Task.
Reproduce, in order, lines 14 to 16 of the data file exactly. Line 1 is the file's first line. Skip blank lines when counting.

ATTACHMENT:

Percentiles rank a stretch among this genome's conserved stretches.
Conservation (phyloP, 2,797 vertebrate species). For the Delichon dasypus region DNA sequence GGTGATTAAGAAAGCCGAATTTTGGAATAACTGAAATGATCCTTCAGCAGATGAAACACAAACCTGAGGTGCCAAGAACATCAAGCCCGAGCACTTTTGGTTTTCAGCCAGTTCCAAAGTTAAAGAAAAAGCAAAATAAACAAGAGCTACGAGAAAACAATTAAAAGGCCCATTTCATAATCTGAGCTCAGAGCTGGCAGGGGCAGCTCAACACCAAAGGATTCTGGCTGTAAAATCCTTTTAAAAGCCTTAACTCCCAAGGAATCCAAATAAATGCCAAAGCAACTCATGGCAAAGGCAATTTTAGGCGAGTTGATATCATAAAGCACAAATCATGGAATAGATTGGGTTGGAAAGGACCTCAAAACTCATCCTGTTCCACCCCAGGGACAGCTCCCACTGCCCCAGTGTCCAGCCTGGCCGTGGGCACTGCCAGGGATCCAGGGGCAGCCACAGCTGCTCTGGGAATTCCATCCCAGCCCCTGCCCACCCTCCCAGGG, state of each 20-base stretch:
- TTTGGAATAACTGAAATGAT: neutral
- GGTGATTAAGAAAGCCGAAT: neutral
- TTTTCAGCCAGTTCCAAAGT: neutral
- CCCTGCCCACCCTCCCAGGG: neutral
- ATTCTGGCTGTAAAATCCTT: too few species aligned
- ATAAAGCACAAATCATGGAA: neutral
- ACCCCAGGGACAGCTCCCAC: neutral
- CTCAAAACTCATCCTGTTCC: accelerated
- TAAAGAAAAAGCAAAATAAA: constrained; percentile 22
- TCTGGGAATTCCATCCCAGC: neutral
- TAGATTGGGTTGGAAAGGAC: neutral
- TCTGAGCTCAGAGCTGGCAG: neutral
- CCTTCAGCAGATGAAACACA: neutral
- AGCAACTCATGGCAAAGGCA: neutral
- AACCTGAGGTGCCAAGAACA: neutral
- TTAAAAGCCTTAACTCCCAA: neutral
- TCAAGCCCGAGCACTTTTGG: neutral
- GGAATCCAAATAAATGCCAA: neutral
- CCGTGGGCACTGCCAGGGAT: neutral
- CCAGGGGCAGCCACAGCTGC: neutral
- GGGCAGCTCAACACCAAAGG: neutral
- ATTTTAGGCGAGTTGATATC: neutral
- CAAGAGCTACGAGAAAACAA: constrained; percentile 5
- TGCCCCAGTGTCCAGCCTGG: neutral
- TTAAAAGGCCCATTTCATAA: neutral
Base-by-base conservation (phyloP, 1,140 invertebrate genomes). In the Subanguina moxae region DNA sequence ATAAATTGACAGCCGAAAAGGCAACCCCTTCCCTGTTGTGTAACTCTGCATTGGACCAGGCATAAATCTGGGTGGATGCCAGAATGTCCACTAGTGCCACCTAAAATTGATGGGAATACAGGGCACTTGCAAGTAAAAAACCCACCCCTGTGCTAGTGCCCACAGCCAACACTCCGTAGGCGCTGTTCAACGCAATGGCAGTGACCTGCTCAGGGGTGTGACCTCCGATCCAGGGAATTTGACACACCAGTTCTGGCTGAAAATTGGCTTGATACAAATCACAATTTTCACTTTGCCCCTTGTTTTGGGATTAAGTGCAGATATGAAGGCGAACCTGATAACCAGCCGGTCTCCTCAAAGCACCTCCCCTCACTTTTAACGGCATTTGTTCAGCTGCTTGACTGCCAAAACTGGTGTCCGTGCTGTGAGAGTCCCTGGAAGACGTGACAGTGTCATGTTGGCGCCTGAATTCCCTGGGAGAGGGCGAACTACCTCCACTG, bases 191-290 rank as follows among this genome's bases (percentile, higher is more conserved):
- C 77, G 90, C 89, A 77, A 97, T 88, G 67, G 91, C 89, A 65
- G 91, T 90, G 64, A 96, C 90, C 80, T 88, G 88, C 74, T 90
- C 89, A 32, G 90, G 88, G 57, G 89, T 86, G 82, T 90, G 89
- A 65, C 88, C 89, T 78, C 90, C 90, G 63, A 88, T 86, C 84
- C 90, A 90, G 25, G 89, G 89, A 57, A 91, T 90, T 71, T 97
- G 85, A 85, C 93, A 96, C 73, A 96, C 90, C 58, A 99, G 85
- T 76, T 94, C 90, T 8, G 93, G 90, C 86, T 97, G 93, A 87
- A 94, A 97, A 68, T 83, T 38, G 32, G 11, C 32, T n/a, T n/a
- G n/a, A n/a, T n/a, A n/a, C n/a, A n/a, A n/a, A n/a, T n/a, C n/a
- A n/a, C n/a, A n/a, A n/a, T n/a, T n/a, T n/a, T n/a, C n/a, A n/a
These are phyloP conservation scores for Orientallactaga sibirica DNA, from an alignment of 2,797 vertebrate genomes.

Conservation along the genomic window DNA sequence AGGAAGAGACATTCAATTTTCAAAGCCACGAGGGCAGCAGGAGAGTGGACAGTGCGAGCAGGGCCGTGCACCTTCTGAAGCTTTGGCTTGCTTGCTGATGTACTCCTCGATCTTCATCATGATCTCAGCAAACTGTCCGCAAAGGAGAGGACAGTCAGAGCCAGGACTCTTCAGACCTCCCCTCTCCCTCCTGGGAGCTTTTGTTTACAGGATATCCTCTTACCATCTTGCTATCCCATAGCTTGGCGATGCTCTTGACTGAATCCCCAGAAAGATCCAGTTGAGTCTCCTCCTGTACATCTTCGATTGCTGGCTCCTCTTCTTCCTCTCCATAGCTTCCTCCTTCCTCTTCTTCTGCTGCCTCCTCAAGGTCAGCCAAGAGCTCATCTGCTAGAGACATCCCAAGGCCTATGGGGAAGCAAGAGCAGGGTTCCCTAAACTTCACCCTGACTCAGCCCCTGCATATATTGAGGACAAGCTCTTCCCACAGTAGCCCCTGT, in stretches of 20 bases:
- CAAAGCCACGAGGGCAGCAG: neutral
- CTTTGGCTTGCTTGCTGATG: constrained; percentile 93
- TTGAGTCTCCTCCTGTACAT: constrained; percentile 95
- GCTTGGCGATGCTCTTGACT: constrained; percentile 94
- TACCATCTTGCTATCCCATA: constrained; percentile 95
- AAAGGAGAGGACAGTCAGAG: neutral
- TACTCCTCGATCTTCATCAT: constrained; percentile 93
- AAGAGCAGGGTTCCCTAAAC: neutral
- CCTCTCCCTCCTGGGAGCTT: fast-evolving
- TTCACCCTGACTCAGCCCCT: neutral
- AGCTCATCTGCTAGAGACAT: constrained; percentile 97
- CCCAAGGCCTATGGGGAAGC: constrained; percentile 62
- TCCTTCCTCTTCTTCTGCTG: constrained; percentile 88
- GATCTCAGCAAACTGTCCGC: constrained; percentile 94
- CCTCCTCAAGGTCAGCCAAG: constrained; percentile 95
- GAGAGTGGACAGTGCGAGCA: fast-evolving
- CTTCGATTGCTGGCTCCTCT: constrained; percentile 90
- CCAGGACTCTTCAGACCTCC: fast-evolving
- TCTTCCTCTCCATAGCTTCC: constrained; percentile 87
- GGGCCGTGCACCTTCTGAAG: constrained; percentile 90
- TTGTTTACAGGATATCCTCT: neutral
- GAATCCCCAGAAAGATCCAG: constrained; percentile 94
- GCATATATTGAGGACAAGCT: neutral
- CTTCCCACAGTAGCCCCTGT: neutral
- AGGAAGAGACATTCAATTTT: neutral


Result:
- TCTGAGCTCAGAGCTGGCAG: neutral
- CCTTCAGCAGATGAAACACA: neutral
- AGCAACTCATGGCAAAGGCA: neutral